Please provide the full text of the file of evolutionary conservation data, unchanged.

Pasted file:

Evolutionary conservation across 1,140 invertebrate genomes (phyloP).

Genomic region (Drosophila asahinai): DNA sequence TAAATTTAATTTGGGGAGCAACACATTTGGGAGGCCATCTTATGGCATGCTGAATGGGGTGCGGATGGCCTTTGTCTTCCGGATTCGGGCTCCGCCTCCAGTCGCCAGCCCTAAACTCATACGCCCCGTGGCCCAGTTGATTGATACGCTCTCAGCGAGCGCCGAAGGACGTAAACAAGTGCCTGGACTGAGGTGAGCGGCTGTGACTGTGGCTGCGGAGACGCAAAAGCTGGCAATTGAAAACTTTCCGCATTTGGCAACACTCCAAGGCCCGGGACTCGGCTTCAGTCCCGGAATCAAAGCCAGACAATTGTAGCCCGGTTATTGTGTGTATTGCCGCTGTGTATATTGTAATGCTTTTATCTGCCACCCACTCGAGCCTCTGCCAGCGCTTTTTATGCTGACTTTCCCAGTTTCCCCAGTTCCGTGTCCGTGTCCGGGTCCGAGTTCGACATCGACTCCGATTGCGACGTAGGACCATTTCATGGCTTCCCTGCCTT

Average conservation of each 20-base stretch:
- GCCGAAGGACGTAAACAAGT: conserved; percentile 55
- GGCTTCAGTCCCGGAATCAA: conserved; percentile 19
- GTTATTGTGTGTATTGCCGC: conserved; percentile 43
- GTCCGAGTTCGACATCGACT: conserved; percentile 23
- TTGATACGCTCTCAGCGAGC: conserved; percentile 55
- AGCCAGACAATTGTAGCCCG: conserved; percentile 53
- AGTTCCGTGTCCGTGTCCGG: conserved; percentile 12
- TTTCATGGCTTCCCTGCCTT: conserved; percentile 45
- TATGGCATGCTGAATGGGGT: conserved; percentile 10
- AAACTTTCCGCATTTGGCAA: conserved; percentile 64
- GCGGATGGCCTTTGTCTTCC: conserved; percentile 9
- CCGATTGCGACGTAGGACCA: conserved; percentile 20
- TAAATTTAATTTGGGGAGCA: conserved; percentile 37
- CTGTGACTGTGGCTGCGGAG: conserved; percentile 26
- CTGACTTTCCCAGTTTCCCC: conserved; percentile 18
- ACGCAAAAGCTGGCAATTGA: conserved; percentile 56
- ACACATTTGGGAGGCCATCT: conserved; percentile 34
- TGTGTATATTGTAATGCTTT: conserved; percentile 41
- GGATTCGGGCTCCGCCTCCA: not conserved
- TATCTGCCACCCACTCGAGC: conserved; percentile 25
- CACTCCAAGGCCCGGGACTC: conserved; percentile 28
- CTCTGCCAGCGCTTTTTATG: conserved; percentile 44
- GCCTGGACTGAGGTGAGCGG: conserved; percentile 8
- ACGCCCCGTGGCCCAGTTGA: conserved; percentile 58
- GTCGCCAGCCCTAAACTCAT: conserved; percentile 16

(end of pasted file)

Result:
Evolutionary conservation across 1,140 invertebrate genomes (phyloP).

Genomic region (Drosophila asahinai): DNA sequence TAAATTTAATTTGGGGAGCAACACATTTGGGAGGCCATCTTATGGCATGCTGAATGGGGTGCGGATGGCCTTTGTCTTCCGGATTCGGGCTCCGCCTCCAGTCGCCAGCCCTAAACTCATACGCCCCGTGGCCCAGTTGATTGATACGCTCTCAGCGAGCGCCGAAGGACGTAAACAAGTGCCTGGACTGAGGTGAGCGGCTGTGACTGTGGCTGCGGAGACGCAAAAGCTGGCAATTGAAAACTTTCCGCATTTGGCAACACTCCAAGGCCCGGGACTCGGCTTCAGTCCCGGAATCAAAGCCAGACAATTGTAGCCCGGTTATTGTGTGTATTGCCGCTGTGTATATTGTAATGCTTTTATCTGCCACCCACTCGAGCCTCTGCCAGCGCTTTTTATGCTGACTTTCCCAGTTTCCCCAGTTCCGTGTCCGTGTCCGGGTCCGAGTTCGACATCGACTCCGATTGCGACGTAGGACCATTTCATGGCTTCCCTGCCTT

Average conservation of each 20-base stretch:
- GCCGAAGGACGTAAACAAGT: conserved; percentile 55
- GGCTTCAGTCCCGGAATCAA: conserved; percentile 19
- GTTATTGTGTGTATTGCCGC: conserved; percentile 43
- GTCCGAGTTCGACATCGACT: conserved; percentile 23
- TTGATACGCTCTCAGCGAGC: conserved; percentile 55
- AGCCAGACAATTGTAGCCCG: conserved; percentile 53
- AGTTCCGTGTCCGTGTCCGG: conserved; percentile 12
- TTTCATGGCTTCCCTGCCTT: conserved; percentile 45
- TATGGCATGCTGAATGGGGT: conserved; percentile 10
- AAACTTTCCGCATTTGGCAA: conserved; percentile 64
- GCGGATGGCCTTTGTCTTCC: conserved; percentile 9
- CCGATTGCGACGTAGGACCA: conserved; percentile 20
- TAAATTTAATTTGGGGAGCA: conserved; percentile 37
- CTGTGACTGTGGCTGCGGAG: conserved; percentile 26
- CTGACTTTCCCAGTTTCCCC: conserved; percentile 18
- ACGCAAAAGCTGGCAATTGA: conserved; percentile 56
- ACACATTTGGGAGGCCATCT: conserved; percentile 34
- TGTGTATATTGTAATGCTTT: conserved; percentile 41
- GGATTCGGGCTCCGCCTCCA: not conserved
- TATCTGCCACCCACTCGAGC: conserved; percentile 25
- CACTCCAAGGCCCGGGACTC: conserved; percentile 28
- CTCTGCCAGCGCTTTTTATG: conserved; percentile 44
- GCCTGGACTGAGGTGAGCGG: conserved; percentile 8
- ACGCCCCGTGGCCCAGTTGA: conserved; percentile 58
- GTCGCCAGCCCTAAACTCAT: conserved; percentile 16